Located between the Château d’Auvers and the Auberge Ravoux, the Musée de l’Absinthe recreates the atmosphere of a typical Belle Époque café in which absinthe became the drink of choice for poets and artists. To help explain absinthe’s importance in 19th-century French social and cultural life, a unique collection of objects required for its ritual consumption are displayed, along with drawings from the press, etchings and paintings illustrating the “Fée verte” (or “Green Fairy”), as the formidable tipple was nicknamed by its consumers.

By way of introduction to a tour here, in the garden, observe the aromatic plants that go into making absinthe. There then follow five rooms, spread over two floors, retracing the drink’s history, from its creation at the start of the 19th century, when it was first used for its medicinal properties, up to its prohibition in 1915, following the exponential growth in its consumption, which led to a considerable public health issue.

Among the objects on display, there are absinthe spoons, urns and bulbous glasses, along with further more unusual objects, set in a reconstitution of a little literary café decorated with period advertisements. However, the campaign against alcoholism that took off in the 2nd half of the 19th century is also evoked by tracts, postcards and posters that were produced by the anti-alcohol leagues (or groups) in response to the widespread social scourge caused by absinthe, while drawings from the period’s satirical press also feature.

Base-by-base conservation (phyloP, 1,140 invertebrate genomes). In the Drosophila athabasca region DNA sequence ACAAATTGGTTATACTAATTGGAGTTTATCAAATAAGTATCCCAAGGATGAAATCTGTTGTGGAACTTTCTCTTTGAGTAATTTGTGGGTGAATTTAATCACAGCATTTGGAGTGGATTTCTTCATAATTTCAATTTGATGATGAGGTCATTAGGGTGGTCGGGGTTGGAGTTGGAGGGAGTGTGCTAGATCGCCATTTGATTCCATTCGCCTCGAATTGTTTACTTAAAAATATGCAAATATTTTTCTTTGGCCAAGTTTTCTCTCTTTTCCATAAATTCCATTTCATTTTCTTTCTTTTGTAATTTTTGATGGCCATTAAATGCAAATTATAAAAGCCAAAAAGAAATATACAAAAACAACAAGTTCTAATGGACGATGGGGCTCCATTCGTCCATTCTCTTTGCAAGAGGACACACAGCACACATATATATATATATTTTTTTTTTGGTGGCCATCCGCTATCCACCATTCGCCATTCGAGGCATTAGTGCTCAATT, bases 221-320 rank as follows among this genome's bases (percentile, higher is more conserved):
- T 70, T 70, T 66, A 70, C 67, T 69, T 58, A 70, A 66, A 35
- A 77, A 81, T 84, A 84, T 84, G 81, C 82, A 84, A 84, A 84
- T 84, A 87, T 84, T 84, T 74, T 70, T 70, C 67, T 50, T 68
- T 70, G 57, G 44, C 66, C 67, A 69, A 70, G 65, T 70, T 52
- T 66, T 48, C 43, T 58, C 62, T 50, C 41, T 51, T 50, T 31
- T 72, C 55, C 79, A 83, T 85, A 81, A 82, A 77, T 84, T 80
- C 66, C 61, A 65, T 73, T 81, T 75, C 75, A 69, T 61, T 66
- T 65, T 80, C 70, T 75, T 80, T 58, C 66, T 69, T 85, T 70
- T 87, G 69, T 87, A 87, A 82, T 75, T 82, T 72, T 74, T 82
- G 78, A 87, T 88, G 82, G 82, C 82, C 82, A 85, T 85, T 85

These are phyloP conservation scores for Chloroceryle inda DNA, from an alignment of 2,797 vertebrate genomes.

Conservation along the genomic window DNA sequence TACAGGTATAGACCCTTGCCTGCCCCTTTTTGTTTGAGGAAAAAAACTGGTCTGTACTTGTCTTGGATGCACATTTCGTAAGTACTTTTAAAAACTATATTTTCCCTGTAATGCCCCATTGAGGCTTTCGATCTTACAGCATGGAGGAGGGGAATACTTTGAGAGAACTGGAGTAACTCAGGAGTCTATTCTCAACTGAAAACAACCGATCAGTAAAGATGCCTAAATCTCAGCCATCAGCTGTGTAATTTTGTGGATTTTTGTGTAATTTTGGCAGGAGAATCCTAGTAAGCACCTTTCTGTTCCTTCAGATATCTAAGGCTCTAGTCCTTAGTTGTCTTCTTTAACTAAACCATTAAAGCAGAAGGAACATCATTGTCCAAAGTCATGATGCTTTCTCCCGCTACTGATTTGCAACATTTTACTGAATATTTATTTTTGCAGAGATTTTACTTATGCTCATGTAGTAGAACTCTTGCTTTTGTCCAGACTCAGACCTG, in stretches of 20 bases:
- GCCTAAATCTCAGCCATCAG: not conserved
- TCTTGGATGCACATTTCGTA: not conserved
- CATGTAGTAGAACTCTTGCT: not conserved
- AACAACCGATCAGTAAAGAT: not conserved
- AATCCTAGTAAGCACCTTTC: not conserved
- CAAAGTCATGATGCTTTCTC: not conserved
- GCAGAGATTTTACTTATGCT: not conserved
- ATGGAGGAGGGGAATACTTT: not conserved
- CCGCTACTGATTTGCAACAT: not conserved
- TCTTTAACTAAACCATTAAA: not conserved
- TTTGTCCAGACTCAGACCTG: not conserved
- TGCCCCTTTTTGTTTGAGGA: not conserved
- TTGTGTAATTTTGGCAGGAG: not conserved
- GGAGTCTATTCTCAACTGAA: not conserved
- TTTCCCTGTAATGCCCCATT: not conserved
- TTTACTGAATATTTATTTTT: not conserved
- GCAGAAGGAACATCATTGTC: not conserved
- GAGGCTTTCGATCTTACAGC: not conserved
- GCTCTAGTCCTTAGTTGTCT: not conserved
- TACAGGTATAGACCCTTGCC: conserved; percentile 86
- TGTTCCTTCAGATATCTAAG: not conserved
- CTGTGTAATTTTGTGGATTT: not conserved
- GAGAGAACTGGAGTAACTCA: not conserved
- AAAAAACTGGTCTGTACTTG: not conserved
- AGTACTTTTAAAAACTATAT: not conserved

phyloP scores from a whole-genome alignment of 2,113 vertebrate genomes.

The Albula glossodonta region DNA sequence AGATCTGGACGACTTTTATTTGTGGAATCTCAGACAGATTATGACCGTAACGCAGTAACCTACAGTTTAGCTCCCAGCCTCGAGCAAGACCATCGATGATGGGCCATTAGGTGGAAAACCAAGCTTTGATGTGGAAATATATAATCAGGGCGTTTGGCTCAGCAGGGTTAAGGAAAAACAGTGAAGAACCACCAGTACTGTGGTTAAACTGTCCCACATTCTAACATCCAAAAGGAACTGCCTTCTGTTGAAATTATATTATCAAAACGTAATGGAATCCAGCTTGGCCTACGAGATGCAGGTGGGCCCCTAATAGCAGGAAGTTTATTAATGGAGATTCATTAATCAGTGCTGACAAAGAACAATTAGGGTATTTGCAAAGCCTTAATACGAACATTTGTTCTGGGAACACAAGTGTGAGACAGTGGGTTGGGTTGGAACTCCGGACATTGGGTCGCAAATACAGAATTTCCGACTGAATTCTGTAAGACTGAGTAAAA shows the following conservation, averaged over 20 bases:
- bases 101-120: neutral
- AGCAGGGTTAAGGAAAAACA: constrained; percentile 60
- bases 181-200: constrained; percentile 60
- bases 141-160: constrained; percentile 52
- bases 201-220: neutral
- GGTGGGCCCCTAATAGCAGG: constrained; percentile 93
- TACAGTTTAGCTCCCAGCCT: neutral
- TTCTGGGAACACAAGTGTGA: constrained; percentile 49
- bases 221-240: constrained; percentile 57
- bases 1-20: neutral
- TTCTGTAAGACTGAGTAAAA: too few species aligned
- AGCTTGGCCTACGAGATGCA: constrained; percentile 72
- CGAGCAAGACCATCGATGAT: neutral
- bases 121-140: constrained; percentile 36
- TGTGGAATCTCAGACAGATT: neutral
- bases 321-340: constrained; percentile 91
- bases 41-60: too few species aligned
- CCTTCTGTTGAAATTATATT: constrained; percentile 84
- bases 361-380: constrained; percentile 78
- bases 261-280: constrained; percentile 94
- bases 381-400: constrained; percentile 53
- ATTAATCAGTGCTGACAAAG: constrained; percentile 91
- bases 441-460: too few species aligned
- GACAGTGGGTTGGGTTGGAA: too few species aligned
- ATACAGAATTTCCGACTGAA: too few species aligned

Lastly, the museum also presents the “Fée verte” as muse, accompanying all the great period art and literary movements. Among the Impressionists and the Post-Impressionists, Edgar Degas and Vincent van Gogh respectively took it as their subject matter in works such as Dans un café (also known as L’Absinthe) and Le Café de nuit. In the latter canvas, Van Gogh, himself a big consumer of absinthe, depicts the waywardness of alcoholism as well as the appearance of the specialised drinking dens that he discovered in Arles. He described them thus to his brother Theo: “It’s what’s known here as a ‘café de nuit’ (there are quite a lot of them around here) and they stay open all night. ‘Night prowlers’ can take refuge in them when they’re out of money to pay for lodgings or when they’re too drunk to get home.”

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Practical informations
Musée de l’Absinthe

44 rue Callé95430 Auvers-sur-Oise

Tel. :+33 (0)1 30 36 83 26

musee-absinthe.comYou can try an absinthe tasting here.

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Practical informations
Musée de l’Absinthe

44 rue Callé95430 Auvers-sur-Oise

Tel. :+33 (0)1 30 36 83 26

musee-absinthe.comYou can try an absinthe tasting here.